Hold on, Andrew. I never accused Roy of anything except “hiding” some data he said he analyzed, but didn’t report. What would you call it? “Misplacing” the data?

      I don’t know why he did it, and in fact I can’t think of a good explanation for it. Roy has usually been pretty good about providing his data, and sometimes even spreadsheet analyses to me, even when they were instrumental for finding fundamental errors in his modeling. When I reviewed his book and showed that he had made up a statistical technique that allowed him to find any climate sensitivity he liked, I didn’t conclude he had done anything sinister. I actually wrote about how it could have all been a rookie mistake by someone who hasn’t done much modeling.

      I’m stumped on this one, though. On the one hand, if he were trying to cover his tracks, why say he analyzed 14 models, and then only plot two sets of three averaged together? Why not just claim he analyzed the six? On the other hand, I can’t imagine analyzing 14 huge data sets, and then not even looking at the results of most of them. If he had looked at the results, wouldn’t he have noticed that some of the models were much better than others, and the quality of fit didn’t depend on climate sensitivity? I have to believe that he did look at all the analyses, and made a choice to exclude some. So I’m left wondering whether this was 1) an incredibly inept attempt to deceive or 2) an incredibly inept attempt at science.

      If there’s something else going on that the rest of us have missed, Roy needs to speak up.

  29. JCH says:

    For score keeping purposes with the past, when did the 2011 Texas drought end? 1,000 homes up in smoke in the last few days, and The Lost Forest just became a charcoaled memory.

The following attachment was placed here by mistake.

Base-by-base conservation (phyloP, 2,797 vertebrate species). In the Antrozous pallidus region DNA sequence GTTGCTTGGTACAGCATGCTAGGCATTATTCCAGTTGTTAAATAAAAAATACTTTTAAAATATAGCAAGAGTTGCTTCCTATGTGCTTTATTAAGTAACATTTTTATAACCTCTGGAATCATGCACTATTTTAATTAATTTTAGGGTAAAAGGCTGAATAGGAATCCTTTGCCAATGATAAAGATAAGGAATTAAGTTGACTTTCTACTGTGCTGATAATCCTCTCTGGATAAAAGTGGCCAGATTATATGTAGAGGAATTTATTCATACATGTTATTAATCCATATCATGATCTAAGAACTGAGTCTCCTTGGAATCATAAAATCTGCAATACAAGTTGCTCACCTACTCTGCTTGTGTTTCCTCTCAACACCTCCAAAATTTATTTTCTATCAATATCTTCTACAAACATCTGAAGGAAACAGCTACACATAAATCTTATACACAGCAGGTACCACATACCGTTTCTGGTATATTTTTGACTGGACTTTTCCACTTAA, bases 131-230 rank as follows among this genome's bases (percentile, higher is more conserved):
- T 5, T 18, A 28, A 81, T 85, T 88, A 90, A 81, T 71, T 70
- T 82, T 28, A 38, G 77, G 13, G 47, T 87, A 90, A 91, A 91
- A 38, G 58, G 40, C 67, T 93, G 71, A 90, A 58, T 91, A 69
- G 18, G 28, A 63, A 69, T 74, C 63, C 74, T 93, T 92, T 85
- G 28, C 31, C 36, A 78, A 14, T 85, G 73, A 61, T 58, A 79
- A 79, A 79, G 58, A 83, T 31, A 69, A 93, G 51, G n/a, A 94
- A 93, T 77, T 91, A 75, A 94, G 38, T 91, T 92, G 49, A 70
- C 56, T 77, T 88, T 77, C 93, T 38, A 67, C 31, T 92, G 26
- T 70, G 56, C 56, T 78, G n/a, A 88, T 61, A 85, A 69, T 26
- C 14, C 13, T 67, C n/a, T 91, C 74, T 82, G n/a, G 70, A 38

30. If one googles JUST icecap, the site will come up.
    I just can’t believe how the global warming side is trying to change all that has been established in the climate area over the last 50 years, to try to make the current climatic scene ,fit in with their global man made CO2 warming theory ,when the curent data and evidence, keeps suggesting they are flat out wrong.

    Not only do they change their predictions as to what to expect from the climate to make it fit in with their theory ,but now have resorted to changing past data. Example, would be the HOAX HOCKEY STICK graph by MANN.

    Let’s look at a second example, the sudden AEROSOL arguement, which is retarding the temperature rise. That is simply more BS, and if anything volcanic activity from 1994-2006 was more on the quiet side. Since then volcanic activity has picked up, DUE to the prolong solar minimum, and this is going to be a player in the overall cooling of the earth’s temperatures this decade. It is part of the cooling process , a prolong solar minimum brings to the earth.

    Let’s look at a third example the clouds. DR. DESSLER, has concluded beyond a doubt that clouds do not cause the temperatures to change, rather the temperature change causes cloud cover to change. Yet there is just as much proof, if not more that, the clouds cause the temperature to change. Infact the whole cosmic ray theory is based on that.
    I say first of all where the clouds are, what they are composed of ,that being ice or water; ,how thick they are, how high in altitude they are , how dark they are , how vertical or horizontal they are ,probably all come into play as to how a cloud may ,or may not influence the temperatures. How anyone could know that answer to a degree of certainty the global warming side is trying to convey, given what I just said is beyond me.


    This is where it is at, as far as I am concerned. Until the global warming side can explain, and prove beyond a doubt, all the past abrupt climatic changes that have taken place over earth’s history , they really have no business in trying to convey, that they have the answers, to what the future climate may be. They have NO BUSINESS, in making their asinine predictions.

    My phase in theory with the sun setting the tables is the best explanation for past abrupt climatic changes because it shows a way to enter into them ,and a way to enter out of them, and it shows how thresholds can be met to cause the abrupt climatic change to come about in the first place. This also gives my phase in theory ,a much better explanation as to where the climate may be going this decade, as oppossed to the man made global warming theory, which can’t address, or explain, climate change of the past.